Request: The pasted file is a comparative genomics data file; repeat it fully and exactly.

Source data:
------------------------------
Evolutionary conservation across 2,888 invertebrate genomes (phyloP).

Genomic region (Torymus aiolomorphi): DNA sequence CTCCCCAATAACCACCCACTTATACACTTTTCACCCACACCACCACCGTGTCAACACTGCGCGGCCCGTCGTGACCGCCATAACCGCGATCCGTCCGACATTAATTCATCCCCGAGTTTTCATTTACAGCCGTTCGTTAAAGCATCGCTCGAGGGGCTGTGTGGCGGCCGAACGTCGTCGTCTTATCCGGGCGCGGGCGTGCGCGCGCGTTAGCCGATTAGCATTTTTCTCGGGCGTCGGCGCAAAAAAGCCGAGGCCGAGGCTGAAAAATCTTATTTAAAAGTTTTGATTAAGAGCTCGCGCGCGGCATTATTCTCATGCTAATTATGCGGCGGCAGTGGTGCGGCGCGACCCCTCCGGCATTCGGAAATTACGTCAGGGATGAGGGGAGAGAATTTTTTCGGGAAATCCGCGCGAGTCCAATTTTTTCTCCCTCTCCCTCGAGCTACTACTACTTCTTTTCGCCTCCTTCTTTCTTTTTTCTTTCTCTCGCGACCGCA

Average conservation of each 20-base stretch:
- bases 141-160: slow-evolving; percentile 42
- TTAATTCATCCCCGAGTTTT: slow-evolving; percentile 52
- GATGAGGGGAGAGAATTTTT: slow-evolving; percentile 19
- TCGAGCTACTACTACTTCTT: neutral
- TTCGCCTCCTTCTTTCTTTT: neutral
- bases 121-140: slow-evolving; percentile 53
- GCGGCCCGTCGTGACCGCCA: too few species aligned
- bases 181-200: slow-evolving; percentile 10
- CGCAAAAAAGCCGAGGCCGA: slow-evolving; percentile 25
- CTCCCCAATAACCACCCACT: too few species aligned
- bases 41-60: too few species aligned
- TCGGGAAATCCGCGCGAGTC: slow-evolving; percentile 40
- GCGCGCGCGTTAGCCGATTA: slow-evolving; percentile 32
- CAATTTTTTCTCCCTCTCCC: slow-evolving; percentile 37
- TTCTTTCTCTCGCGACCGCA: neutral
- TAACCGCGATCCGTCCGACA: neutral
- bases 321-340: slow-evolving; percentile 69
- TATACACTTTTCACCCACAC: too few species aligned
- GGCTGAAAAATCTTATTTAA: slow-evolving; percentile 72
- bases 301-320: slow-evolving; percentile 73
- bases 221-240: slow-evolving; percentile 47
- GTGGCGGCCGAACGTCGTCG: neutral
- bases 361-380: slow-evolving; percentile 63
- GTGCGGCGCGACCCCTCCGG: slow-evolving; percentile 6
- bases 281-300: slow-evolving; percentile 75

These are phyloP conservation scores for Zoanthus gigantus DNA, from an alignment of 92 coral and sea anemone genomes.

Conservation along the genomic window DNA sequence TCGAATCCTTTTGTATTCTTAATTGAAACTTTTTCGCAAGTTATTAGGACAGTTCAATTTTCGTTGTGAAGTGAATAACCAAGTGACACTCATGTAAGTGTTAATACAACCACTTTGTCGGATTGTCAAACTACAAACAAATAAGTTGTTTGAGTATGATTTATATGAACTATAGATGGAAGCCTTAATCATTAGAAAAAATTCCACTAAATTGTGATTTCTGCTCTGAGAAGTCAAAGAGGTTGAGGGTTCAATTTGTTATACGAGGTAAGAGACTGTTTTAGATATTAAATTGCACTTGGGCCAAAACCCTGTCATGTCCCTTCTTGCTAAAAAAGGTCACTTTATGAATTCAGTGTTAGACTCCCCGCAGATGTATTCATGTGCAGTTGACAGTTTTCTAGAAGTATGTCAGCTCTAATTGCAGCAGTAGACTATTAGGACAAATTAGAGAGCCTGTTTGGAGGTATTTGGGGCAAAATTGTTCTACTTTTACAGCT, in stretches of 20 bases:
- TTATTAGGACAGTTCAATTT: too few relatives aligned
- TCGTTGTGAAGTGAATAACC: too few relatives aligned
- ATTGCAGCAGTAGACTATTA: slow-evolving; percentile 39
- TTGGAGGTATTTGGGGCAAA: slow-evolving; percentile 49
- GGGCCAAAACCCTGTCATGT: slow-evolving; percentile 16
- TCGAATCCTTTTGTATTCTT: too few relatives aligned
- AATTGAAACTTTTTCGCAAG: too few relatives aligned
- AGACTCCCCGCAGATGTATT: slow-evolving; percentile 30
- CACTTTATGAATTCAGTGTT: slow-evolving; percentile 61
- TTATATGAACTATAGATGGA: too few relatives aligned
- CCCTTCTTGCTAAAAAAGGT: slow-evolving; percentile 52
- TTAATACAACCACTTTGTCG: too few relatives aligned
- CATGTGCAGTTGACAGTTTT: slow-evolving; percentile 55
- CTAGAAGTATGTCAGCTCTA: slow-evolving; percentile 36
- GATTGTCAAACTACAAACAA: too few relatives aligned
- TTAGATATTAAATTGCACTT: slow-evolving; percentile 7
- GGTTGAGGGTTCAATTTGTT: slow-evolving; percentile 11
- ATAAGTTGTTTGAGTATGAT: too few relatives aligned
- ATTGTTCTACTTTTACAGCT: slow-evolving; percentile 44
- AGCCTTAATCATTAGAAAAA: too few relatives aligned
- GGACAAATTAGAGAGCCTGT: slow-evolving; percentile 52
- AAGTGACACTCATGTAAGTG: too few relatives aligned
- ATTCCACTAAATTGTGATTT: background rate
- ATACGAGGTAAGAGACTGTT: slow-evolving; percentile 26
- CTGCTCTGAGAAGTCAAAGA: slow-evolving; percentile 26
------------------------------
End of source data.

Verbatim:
Evolutionary conservation across 2,888 invertebrate genomes (phyloP).

Genomic region (Torymus aiolomorphi): DNA sequence CTCCCCAATAACCACCCACTTATACACTTTTCACCCACACCACCACCGTGTCAACACTGCGCGGCCCGTCGTGACCGCCATAACCGCGATCCGTCCGACATTAATTCATCCCCGAGTTTTCATTTACAGCCGTTCGTTAAAGCATCGCTCGAGGGGCTGTGTGGCGGCCGAACGTCGTCGTCTTATCCGGGCGCGGGCGTGCGCGCGCGTTAGCCGATTAGCATTTTTCTCGGGCGTCGGCGCAAAAAAGCCGAGGCCGAGGCTGAAAAATCTTATTTAAAAGTTTTGATTAAGAGCTCGCGCGCGGCATTATTCTCATGCTAATTATGCGGCGGCAGTGGTGCGGCGCGACCCCTCCGGCATTCGGAAATTACGTCAGGGATGAGGGGAGAGAATTTTTTCGGGAAATCCGCGCGAGTCCAATTTTTTCTCCCTCTCCCTCGAGCTACTACTACTTCTTTTCGCCTCCTTCTTTCTTTTTTCTTTCTCTCGCGACCGCA

Average conservation of each 20-base stretch:
- bases 141-160: slow-evolving; percentile 42
- TTAATTCATCCCCGAGTTTT: slow-evolving; percentile 52
- GATGAGGGGAGAGAATTTTT: slow-evolving; percentile 19
- TCGAGCTACTACTACTTCTT: neutral
- TTCGCCTCCTTCTTTCTTTT: neutral
- bases 121-140: slow-evolving; percentile 53
- GCGGCCCGTCGTGACCGCCA: too few species aligned
- bases 181-200: slow-evolving; percentile 10
- CGCAAAAAAGCCGAGGCCGA: slow-evolving; percentile 25
- CTCCCCAATAACCACCCACT: too few species aligned
- bases 41-60: too few species aligned
- TCGGGAAATCCGCGCGAGTC: slow-evolving; percentile 40
- GCGCGCGCGTTAGCCGATTA: slow-evolving; percentile 32
- CAATTTTTTCTCCCTCTCCC: slow-evolving; percentile 37
- TTCTTTCTCTCGCGACCGCA: neutral
- TAACCGCGATCCGTCCGACA: neutral
- bases 321-340: slow-evolving; percentile 69
- TATACACTTTTCACCCACAC: too few species aligned
- GGCTGAAAAATCTTATTTAA: slow-evolving; percentile 72
- bases 301-320: slow-evolving; percentile 73
- bases 221-240: slow-evolving; percentile 47
- GTGGCGGCCGAACGTCGTCG: neutral
- bases 361-380: slow-evolving; percentile 63
- GTGCGGCGCGACCCCTCCGG: slow-evolving; percentile 6
- bases 281-300: slow-evolving; percentile 75

These are phyloP conservation scores for Zoanthus gigantus DNA, from an alignment of 92 coral and sea anemone genomes.

Conservation along the genomic window DNA sequence TCGAATCCTTTTGTATTCTTAATTGAAACTTTTTCGCAAGTTATTAGGACAGTTCAATTTTCGTTGTGAAGTGAATAACCAAGTGACACTCATGTAAGTGTTAATACAACCACTTTGTCGGATTGTCAAACTACAAACAAATAAGTTGTTTGAGTATGATTTATATGAACTATAGATGGAAGCCTTAATCATTAGAAAAAATTCCACTAAATTGTGATTTCTGCTCTGAGAAGTCAAAGAGGTTGAGGGTTCAATTTGTTATACGAGGTAAGAGACTGTTTTAGATATTAAATTGCACTTGGGCCAAAACCCTGTCATGTCCCTTCTTGCTAAAAAAGGTCACTTTATGAATTCAGTGTTAGACTCCCCGCAGATGTATTCATGTGCAGTTGACAGTTTTCTAGAAGTATGTCAGCTCTAATTGCAGCAGTAGACTATTAGGACAAATTAGAGAGCCTGTTTGGAGGTATTTGGGGCAAAATTGTTCTACTTTTACAGCT, in stretches of 20 bases:
- TTATTAGGACAGTTCAATTT: too few relatives aligned
- TCGTTGTGAAGTGAATAACC: too few relatives aligned
- ATTGCAGCAGTAGACTATTA: slow-evolving; percentile 39
- TTGGAGGTATTTGGGGCAAA: slow-evolving; percentile 49
- GGGCCAAAACCCTGTCATGT: slow-evolving; percentile 16
- TCGAATCCTTTTGTATTCTT: too few relatives aligned
- AATTGAAACTTTTTCGCAAG: too few relatives aligned
- AGACTCCCCGCAGATGTATT: slow-evolving; percentile 30
- CACTTTATGAATTCAGTGTT: slow-evolving; percentile 61
- TTATATGAACTATAGATGGA: too few relatives aligned
- CCCTTCTTGCTAAAAAAGGT: slow-evolving; percentile 52
- TTAATACAACCACTTTGTCG: too few relatives aligned
- CATGTGCAGTTGACAGTTTT: slow-evolving; percentile 55
- CTAGAAGTATGTCAGCTCTA: slow-evolving; percentile 36
- GATTGTCAAACTACAAACAA: too few relatives aligned
- TTAGATATTAAATTGCACTT: slow-evolving; percentile 7
- GGTTGAGGGTTCAATTTGTT: slow-evolving; percentile 11
- ATAAGTTGTTTGAGTATGAT: too few relatives aligned
- ATTGTTCTACTTTTACAGCT: slow-evolving; percentile 44
- AGCCTTAATCATTAGAAAAA: too few relatives aligned
- GGACAAATTAGAGAGCCTGT: slow-evolving; percentile 52
- AAGTGACACTCATGTAAGTG: too few relatives aligned
- ATTCCACTAAATTGTGATTT: background rate
- ATACGAGGTAAGAGACTGTT: slow-evolving; percentile 26
- CTGCTCTGAGAAGTCAAAGA: slow-evolving; percentile 26